‘I can’t do this again. I don’t know how to survive this financially. I am on the brink of a mental breakdown.” The Instagram video of 35-year-old Carly Söderström from Torquay, a village sixty kilometers from Melbourne in the Australian state of Victoria, has now been viewed by more than three million people.
Söderström is an independent photographer and can no longer do her job due to the lockdown. She is not eligible for government support. “When I heard that we were going into lockdown again, it felt like a part of me was dying. I can’t take this again,” she says in her emotional speech.
More than 6.5 million people in the state of Victoria have been in a very strict lockdown since last week. People are not allowed to go more than five kilometers from their home. Only those who have a vital profession are allowed to go to work.
It is the fifth time in a year and a half that the state in southeastern Australia has been locked. The motto of state prime minister Dan Andrews is ‘go hard, go early‘. That is why he introduced a hard lockdown while only a handful of infections have been counted.
Also in Sydney, in neighboring New South Wales, the population is indoors as much as possible. The latest wave of infections started here more than three weeks ago. Across Australia, some 1,300 people have been infected in this latest wave. The state of South Australia is now also in lockdown. In total, the lockdowns affect more than 13 million people, about half of the Australian population.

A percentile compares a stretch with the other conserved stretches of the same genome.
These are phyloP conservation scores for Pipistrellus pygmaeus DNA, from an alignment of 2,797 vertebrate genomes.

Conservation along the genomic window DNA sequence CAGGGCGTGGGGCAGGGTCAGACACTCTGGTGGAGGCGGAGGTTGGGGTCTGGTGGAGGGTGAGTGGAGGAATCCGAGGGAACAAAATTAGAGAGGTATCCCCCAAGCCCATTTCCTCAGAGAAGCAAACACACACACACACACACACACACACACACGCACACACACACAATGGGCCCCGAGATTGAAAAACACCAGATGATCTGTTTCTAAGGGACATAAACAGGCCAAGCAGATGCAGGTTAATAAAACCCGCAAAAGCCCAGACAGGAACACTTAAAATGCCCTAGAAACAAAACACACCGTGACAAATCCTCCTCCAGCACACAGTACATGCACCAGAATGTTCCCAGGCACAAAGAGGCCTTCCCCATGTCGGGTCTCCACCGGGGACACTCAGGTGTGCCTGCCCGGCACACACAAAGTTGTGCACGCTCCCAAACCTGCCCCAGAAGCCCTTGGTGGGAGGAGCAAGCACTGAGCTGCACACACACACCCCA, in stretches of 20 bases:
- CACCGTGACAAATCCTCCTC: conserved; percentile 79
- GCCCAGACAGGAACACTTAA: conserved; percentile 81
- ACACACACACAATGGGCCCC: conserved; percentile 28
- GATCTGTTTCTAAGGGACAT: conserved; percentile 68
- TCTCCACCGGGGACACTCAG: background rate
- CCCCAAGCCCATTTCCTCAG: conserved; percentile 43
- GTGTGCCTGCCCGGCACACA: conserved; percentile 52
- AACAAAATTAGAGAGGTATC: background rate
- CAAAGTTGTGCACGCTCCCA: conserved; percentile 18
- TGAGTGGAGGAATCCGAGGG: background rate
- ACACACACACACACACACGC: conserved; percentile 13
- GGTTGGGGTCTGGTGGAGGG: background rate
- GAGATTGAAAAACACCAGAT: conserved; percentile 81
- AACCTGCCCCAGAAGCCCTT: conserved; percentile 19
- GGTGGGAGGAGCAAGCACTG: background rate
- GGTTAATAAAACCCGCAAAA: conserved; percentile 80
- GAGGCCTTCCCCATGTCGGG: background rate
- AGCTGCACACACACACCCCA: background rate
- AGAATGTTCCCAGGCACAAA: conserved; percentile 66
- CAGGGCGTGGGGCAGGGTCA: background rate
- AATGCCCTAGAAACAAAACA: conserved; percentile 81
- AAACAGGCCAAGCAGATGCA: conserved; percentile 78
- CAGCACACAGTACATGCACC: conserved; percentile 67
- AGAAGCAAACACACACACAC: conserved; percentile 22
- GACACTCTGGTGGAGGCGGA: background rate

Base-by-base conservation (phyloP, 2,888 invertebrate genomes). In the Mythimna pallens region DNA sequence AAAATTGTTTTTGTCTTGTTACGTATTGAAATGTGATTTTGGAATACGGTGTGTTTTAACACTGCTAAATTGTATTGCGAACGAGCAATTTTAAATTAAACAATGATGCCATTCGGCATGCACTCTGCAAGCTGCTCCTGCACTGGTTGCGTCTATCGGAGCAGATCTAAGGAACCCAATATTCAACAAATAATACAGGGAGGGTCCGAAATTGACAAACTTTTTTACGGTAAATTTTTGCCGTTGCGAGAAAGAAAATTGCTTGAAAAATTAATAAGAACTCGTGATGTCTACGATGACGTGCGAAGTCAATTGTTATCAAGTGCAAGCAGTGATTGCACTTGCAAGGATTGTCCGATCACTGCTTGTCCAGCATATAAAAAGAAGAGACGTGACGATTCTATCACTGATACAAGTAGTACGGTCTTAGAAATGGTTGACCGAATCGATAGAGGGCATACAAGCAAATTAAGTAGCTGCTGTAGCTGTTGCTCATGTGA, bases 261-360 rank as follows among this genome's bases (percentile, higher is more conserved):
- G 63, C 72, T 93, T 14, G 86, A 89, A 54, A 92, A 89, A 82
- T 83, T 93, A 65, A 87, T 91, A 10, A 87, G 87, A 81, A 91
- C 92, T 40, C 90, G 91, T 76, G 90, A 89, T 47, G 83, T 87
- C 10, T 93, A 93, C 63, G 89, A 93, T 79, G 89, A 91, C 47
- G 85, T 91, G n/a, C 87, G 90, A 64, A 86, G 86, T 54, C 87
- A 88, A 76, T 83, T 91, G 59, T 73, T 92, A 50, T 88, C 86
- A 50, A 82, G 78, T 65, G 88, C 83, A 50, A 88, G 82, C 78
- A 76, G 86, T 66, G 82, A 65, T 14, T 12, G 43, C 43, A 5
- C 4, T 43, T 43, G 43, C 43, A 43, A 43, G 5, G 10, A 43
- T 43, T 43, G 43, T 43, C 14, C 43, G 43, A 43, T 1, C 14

Close the borders
Australia has tackled the corona crisis differently from other countries from the start. While efforts are being made in the Netherlands to contain the virus, the Australian government is striving to eradicate it completely. The fact that it is an island and can strictly guard the borders helps with that. Immediately in March 2020, the government closed the borders. The population has already had to go into lockdown in a handful. Thanks to this rigorous approach, Australia has gone through a quiet period.Australia: few infections, low vaccination coverage